On June 22, Pennsylvania Ballet announced it had changed its name to Philadelphia Ballet. The change makes sense: The company never exclusively represented the entire commonwealth. The well-regarded Pittsburgh Ballet Theatre dates back to 1969 and the Central Pennsylvania Youth Ballet, a training center in Carlisle, boasts a national reputation. Moreover, the name Pennsylvania Ballet was not the first choice of Barbara Weisberger, who founded the company in 1963. She called it Philadelphia Ballet until another ensemble at the time, the Philadelphia Civic Ballet, objected.

Shelly Power, executive director of the newly christened Philadelphia Ballet, acknowledged this history, asserting that the rebranding “not only honors [Weisberger’s] intentions, but also celebrates our real and intrinsic connection to the communities of Philadelphia.” What Power omits — perhaps because she’s unaware — is that a Philadelphia Ballet tightly connected to its communities already existed in this city nine decades ago. From 1935 to 1941, the internationally renowned Philadelphia Ballet, founded by ballerina/choreographer Catherine Littlefield, shaped the direction of American dance in the 20th century. Among its many achievements, the original Philadelphia Ballet produced the first full-length Sleeping Beauty in the United States and was the first American ballet troupe to tour Europe, where it was widely acclaimed.

» READ MORE: Queuing up to retake the stage, Pennsylvania Ballet has a new name

Littlefield’s dancers hailed from working-class and immigrant neighborhoods throughout the city such as Strawberry Mansion and Kensington, and Littlefield trained them herself in her modest studio at 1815 Ludlow St. (now a parking garage). Famed Russian choreographer George Balanchine recruited a number of the dancers for his American Ballet, a precursor to his New York City Ballet, while others left to become original members of American Ballet Theatre, where Angel Corella, the artistic director of today’s Philadelphia Ballet, spent the bulk of his remarkable performing career.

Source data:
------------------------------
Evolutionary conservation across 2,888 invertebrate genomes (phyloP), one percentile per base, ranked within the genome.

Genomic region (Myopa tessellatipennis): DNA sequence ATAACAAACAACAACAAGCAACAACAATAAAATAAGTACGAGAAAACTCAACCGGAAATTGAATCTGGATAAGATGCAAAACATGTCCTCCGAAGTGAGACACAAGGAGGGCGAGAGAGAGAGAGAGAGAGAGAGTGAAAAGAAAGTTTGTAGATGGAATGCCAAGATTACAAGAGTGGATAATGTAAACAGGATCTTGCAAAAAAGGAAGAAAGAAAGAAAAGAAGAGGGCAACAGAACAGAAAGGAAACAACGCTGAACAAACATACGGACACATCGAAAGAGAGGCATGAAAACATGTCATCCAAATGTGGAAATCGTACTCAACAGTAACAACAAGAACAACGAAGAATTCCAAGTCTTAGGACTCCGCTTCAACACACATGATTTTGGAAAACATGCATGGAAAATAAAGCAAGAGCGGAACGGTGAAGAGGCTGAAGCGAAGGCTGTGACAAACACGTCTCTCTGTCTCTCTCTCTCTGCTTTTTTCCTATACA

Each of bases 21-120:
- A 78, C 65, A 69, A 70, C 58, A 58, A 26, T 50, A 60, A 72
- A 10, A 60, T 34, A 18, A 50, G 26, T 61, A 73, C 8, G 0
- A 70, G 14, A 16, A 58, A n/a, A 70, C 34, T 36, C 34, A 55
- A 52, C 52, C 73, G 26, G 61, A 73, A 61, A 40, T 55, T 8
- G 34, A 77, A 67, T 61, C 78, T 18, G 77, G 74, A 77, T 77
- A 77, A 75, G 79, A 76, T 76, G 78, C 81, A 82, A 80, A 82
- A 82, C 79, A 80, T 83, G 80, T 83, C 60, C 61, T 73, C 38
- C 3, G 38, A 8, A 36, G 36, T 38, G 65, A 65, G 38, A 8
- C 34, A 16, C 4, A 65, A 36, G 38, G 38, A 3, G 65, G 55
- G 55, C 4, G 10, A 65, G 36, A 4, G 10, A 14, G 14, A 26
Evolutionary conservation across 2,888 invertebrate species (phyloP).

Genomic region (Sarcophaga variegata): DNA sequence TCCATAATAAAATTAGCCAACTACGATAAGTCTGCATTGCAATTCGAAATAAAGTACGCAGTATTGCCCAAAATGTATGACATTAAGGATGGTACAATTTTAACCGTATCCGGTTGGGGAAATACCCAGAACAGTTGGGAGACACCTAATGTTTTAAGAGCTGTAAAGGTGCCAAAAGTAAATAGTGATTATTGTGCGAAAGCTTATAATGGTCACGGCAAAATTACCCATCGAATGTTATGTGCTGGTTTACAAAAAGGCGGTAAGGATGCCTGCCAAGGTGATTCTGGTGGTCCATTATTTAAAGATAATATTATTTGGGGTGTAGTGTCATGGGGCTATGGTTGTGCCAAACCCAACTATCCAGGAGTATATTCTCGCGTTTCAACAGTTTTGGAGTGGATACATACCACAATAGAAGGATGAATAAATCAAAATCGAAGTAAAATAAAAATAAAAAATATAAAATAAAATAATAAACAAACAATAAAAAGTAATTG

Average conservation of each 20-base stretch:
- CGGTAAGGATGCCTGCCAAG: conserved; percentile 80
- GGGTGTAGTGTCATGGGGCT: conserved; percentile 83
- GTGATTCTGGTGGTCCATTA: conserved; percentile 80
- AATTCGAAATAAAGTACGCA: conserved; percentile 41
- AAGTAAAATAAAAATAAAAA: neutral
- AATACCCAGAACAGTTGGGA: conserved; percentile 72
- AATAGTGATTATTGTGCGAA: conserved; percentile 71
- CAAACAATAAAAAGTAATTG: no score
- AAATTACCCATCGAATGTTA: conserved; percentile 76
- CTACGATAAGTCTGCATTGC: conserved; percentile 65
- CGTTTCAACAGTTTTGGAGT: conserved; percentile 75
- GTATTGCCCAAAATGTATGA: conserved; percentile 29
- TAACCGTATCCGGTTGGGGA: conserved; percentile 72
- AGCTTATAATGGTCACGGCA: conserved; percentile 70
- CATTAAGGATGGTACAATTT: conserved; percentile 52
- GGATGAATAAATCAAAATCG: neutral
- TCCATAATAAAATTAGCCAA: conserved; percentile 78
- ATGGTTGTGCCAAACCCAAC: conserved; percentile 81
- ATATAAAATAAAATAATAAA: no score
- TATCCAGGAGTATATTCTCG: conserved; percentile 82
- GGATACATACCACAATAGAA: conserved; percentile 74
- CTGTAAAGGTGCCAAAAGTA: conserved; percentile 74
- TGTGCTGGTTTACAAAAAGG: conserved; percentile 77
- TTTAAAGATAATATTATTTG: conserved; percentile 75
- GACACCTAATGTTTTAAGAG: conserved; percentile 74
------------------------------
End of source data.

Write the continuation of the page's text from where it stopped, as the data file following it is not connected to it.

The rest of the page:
Most of Corella’s dancers are not native to Philadelphia and didn’t receive their primary training here. Of the eight principals currently listed on the roster, three are from Cuba, one from China, one from Ukraine, and the remaining three from two states: Colorado and Maryland. In keeping with its new name, the new Philadelphia Ballet (and its affiliated school) should resolve to do more of what Littlefield did: Draw talent locally and keep it here. Whereas Littlefield’s troupe included first-generation Poles and Italians, Corella’s might include first-generation Latinos from Hunting Park, Nigerians from Southwest Philadelphia, and Cambodians from Olney. The composition of the new Philadelphia Ballet would better reflect the city of its day, much as its predecessor did.

In 1935, Littlefield called her troupe the Littlefield Ballet for two months before expropriating her home city’s name, well aware of the high standards already set along those lines by Leopold Stokowski’s Philadelphia Orchestra. Corella and company similarly recognize the responsibility they have assumed, in tying their identity to the “iconic birthplace of the country and a hub of bold, progressive ideals.” A commitment to representing this city not only by a new name but also through its personnel would make this transformation complete.

Sharon Skeel is the author of “Catherine Littlefield: A Life in Dance” (Oxford University Press, 2020).